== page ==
Today’s Roanoke Times offered two food-related stories on the front page. The first was a nice article by Duncan Adams about a program at Washington and Lee University, The Campus Kitchen, that helps to feed hungry people in the community by taking leftover food and using volunteers to distribute meals. Walmart is a sponsor. Hit the link above if you haven’t had a chance to read about The Campus Kitchen.
The other story on today’s A1 is about the proposed guidelines for companies that market food to children. The guidelines have been proposed by the Federal Trade Commission, the Centers for Disease Control and Prevention, the Food and Drug Administration and the Department of Agriculture at the direction of Congress. Read the full report by clicking the link in this paragraph.
The guidelines, which apply to kids ages 2 through 17, were summed up nicely by The Atlantic in an April blog entry. Here’s their summary:
Principle A: Foods marketed to children must make a meaningful contribution to healthful diets, and contain at least one of these food groups:
* whole grain
* fat-free or low-fat (1-percent) milk products
* extra lean meat or poultry
* nuts and seeds
Principle B is that the foods should minimize intake of nutrients that could have a negative impact on health or weight. The key standards are:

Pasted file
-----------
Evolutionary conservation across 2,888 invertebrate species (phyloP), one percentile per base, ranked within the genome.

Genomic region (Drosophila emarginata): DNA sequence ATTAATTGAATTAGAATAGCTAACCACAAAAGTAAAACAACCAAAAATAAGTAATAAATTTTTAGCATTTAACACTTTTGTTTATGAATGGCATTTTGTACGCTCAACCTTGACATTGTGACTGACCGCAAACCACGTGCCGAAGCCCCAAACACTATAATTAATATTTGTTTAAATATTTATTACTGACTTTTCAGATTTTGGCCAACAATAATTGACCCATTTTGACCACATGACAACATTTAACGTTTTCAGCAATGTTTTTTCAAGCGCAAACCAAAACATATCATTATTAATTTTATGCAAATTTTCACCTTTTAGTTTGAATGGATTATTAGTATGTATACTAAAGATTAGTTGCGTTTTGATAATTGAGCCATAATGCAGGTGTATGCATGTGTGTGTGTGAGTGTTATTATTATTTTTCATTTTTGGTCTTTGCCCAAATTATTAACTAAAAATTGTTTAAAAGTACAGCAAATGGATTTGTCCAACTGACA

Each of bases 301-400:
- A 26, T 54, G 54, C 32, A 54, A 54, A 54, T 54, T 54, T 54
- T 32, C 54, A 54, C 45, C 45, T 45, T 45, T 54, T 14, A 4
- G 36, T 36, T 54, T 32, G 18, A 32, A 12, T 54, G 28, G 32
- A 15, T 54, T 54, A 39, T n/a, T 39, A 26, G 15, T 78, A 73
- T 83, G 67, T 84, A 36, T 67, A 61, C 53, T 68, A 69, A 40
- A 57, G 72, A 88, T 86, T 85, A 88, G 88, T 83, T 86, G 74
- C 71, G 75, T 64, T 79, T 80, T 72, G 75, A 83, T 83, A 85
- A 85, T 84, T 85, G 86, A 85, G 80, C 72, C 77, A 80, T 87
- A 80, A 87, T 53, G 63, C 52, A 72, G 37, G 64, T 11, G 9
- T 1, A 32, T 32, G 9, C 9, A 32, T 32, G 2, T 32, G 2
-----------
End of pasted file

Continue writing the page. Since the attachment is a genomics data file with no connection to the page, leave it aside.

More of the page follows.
* Saturated Fat: 1 g or less per serving and 15 percent or less of calories
* Trans Fat: 0 g per serving
* Added Sugars: No more than 13 g of added sugars per serving
* Sodium: No more than 210 mg per serving [End The Atlantic excerpt]
These standards are intended to “encourage” the makers of food products targeted to children to reduce the amount of salt, sugars and fats in the products. The way I understand it, producers of foods that don’t meet those guidelines would be discouraged from marketing them to American kids, who are more and more becoming overweight or obese.
This is an interesting sentence from the story: “Foodmakers said the voluntary guidelines are too severe and would prevent them from marketing even relatively healthy foods to children.” One representative, Jo Ann Emerson of Missouri, said “I’m always worried when voluntary guidelines get pushed, because I fear that it will become prescribed.”
So… these are *voluntary*. But the food makers (along with Viacom and Time Warner, who are also upset about the proposal because they’re afraid they’re going to lose advertising dollars) seem to be treating them as mandates. Is this the slippery slope fear we hear about in other debates? The concern that if you “give them an inch, they’re going to take a mile”?
Perhaps they ARE going to take a mile and eventually make these standards the law. I haven’t had a chance yet to read the entire report. I understand there’s some concern they could cause job losses. Nobody wants to see job losses.
But I’d sure like to see healthier kids. I’d also like to see kids out playing in their yards more often, riding bikes, climbing trees and joining sports teams, because we all know that eating healthier doesn’t do nearly as much good if you’re still sitting on the couch.
What do you think about these proposed guidelines and the coalition’s reaction to them?